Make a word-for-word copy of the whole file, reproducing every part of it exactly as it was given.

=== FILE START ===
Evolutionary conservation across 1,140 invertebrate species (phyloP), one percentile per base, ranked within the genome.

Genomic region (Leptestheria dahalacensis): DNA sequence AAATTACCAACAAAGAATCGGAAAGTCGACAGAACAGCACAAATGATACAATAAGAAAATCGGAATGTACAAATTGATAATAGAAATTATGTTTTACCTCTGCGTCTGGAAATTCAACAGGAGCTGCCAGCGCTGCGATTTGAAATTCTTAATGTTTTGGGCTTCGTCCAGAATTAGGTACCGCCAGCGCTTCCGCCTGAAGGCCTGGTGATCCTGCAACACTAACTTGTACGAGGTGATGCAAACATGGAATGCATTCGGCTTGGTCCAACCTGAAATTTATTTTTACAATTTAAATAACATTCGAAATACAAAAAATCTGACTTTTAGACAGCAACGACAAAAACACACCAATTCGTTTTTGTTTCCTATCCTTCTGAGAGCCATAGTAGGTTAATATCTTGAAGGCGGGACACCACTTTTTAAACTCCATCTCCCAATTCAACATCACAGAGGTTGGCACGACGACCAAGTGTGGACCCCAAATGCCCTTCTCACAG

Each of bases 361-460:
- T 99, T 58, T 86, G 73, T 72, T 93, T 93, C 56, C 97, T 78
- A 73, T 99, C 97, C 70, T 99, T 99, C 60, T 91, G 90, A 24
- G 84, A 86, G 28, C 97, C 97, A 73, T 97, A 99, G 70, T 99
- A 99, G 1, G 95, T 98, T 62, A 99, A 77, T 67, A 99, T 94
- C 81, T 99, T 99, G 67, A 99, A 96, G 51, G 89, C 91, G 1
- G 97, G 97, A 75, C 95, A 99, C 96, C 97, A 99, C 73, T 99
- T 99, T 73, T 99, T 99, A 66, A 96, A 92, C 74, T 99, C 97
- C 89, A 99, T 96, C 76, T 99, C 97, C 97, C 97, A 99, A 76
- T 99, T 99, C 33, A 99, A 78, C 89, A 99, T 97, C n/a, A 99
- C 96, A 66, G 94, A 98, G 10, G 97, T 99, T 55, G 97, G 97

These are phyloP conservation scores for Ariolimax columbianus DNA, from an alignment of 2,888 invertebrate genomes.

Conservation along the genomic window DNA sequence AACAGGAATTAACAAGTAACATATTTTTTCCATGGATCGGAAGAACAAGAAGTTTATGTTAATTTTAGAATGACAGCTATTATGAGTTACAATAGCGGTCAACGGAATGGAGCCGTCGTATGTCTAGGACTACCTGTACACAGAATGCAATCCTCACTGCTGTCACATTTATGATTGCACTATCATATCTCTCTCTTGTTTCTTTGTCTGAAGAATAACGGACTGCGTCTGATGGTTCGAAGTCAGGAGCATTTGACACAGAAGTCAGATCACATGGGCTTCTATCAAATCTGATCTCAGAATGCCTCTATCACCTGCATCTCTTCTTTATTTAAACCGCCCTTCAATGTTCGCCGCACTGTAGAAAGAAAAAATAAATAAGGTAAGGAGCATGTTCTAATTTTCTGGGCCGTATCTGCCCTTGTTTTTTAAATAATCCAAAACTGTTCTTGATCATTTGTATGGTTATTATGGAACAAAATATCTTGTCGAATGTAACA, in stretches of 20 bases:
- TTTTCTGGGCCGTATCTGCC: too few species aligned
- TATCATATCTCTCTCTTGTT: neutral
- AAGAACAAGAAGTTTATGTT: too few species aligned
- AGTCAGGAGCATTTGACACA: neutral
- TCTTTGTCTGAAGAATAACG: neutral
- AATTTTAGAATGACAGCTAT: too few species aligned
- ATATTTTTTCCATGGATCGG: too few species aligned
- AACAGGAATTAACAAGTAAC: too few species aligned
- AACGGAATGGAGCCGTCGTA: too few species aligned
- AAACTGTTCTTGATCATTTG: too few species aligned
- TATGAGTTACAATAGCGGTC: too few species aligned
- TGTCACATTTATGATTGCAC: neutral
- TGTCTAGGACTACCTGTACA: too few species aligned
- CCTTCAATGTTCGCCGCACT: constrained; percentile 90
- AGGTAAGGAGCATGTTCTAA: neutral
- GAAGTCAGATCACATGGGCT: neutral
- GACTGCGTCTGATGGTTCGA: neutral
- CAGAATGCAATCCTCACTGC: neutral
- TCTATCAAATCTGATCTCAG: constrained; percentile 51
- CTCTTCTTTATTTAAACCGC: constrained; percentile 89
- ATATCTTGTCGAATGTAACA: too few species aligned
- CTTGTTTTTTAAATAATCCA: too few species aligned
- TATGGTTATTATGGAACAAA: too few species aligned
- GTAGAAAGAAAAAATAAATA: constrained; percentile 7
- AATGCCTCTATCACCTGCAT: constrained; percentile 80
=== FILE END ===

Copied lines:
Evolutionary conservation across 1,140 invertebrate species (phyloP), one percentile per base, ranked within the genome.

Genomic region (Leptestheria dahalacensis): DNA sequence AAATTACCAACAAAGAATCGGAAAGTCGACAGAACAGCACAAATGATACAATAAGAAAATCGGAATGTACAAATTGATAATAGAAATTATGTTTTACCTCTGCGTCTGGAAATTCAACAGGAGCTGCCAGCGCTGCGATTTGAAATTCTTAATGTTTTGGGCTTCGTCCAGAATTAGGTACCGCCAGCGCTTCCGCCTGAAGGCCTGGTGATCCTGCAACACTAACTTGTACGAGGTGATGCAAACATGGAATGCATTCGGCTTGGTCCAACCTGAAATTTATTTTTACAATTTAAATAACATTCGAAATACAAAAAATCTGACTTTTAGACAGCAACGACAAAAACACACCAATTCGTTTTTGTTTCCTATCCTTCTGAGAGCCATAGTAGGTTAATATCTTGAAGGCGGGACACCACTTTTTAAACTCCATCTCCCAATTCAACATCACAGAGGTTGGCACGACGACCAAGTGTGGACCCCAAATGCCCTTCTCACAG

Each of bases 361-460:
- T 99, T 58, T 86, G 73, T 72, T 93, T 93, C 56, C 97, T 78
- A 73, T 99, C 97, C 70, T 99, T 99, C 60, T 91, G 90, A 24
- G 84, A 86, G 28, C 97, C 97, A 73, T 97, A 99, G 70, T 99
- A 99, G 1, G 95, T 98, T 62, A 99, A 77, T 67, A 99, T 94
- C 81, T 99, T 99, G 67, A 99, A 96, G 51, G 89, C 91, G 1
- G 97, G 97, A 75, C 95, A 99, C 96, C 97, A 99, C 73, T 99
- T 99, T 73, T 99, T 99, A 66, A 96, A 92, C 74, T 99, C 97
- C 89, A 99, T 96, C 76, T 99, C 97, C 97, C 97, A 99, A 76
- T 99, T 99, C 33, A 99, A 78, C 89, A 99, T 97, C n/a, A 99
- C 96, A 66, G 94, A 98, G 10, G 97, T 99, T 55, G 97, G 97

These are phyloP conservation scores for Ariolimax columbianus DNA, from an alignment of 2,888 invertebrate genomes.

Conservation along the genomic window DNA sequence AACAGGAATTAACAAGTAACATATTTTTTCCATGGATCGGAAGAACAAGAAGTTTATGTTAATTTTAGAATGACAGCTATTATGAGTTACAATAGCGGTCAACGGAATGGAGCCGTCGTATGTCTAGGACTACCTGTACACAGAATGCAATCCTCACTGCTGTCACATTTATGATTGCACTATCATATCTCTCTCTTGTTTCTTTGTCTGAAGAATAACGGACTGCGTCTGATGGTTCGAAGTCAGGAGCATTTGACACAGAAGTCAGATCACATGGGCTTCTATCAAATCTGATCTCAGAATGCCTCTATCACCTGCATCTCTTCTTTATTTAAACCGCCCTTCAATGTTCGCCGCACTGTAGAAAGAAAAAATAAATAAGGTAAGGAGCATGTTCTAATTTTCTGGGCCGTATCTGCCCTTGTTTTTTAAATAATCCAAAACTGTTCTTGATCATTTGTATGGTTATTATGGAACAAAATATCTTGTCGAATGTAACA, in stretches of 20 bases:
- TTTTCTGGGCCGTATCTGCC: too few species aligned
- TATCATATCTCTCTCTTGTT: neutral
- AAGAACAAGAAGTTTATGTT: too few species aligned
- AGTCAGGAGCATTTGACACA: neutral
- TCTTTGTCTGAAGAATAACG: neutral
- AATTTTAGAATGACAGCTAT: too few species aligned
- ATATTTTTTCCATGGATCGG: too few species aligned
- AACAGGAATTAACAAGTAAC: too few species aligned
- AACGGAATGGAGCCGTCGTA: too few species aligned
- AAACTGTTCTTGATCATTTG: too few species aligned
- TATGAGTTACAATAGCGGTC: too few species aligned
- TGTCACATTTATGATTGCAC: neutral
- TGTCTAGGACTACCTGTACA: too few species aligned
- CCTTCAATGTTCGCCGCACT: constrained; percentile 90
- AGGTAAGGAGCATGTTCTAA: neutral
- GAAGTCAGATCACATGGGCT: neutral
- GACTGCGTCTGATGGTTCGA: neutral
- CAGAATGCAATCCTCACTGC: neutral
- TCTATCAAATCTGATCTCAG: constrained; percentile 51
- CTCTTCTTTATTTAAACCGC: constrained; percentile 89
- ATATCTTGTCGAATGTAACA: too few species aligned
- CTTGTTTTTTAAATAATCCA: too few species aligned
- TATGGTTATTATGGAACAAA: too few species aligned
- GTAGAAAGAAAAAATAAATA: constrained; percentile 7
- AATGCCTCTATCACCTGCAT: constrained; percentile 80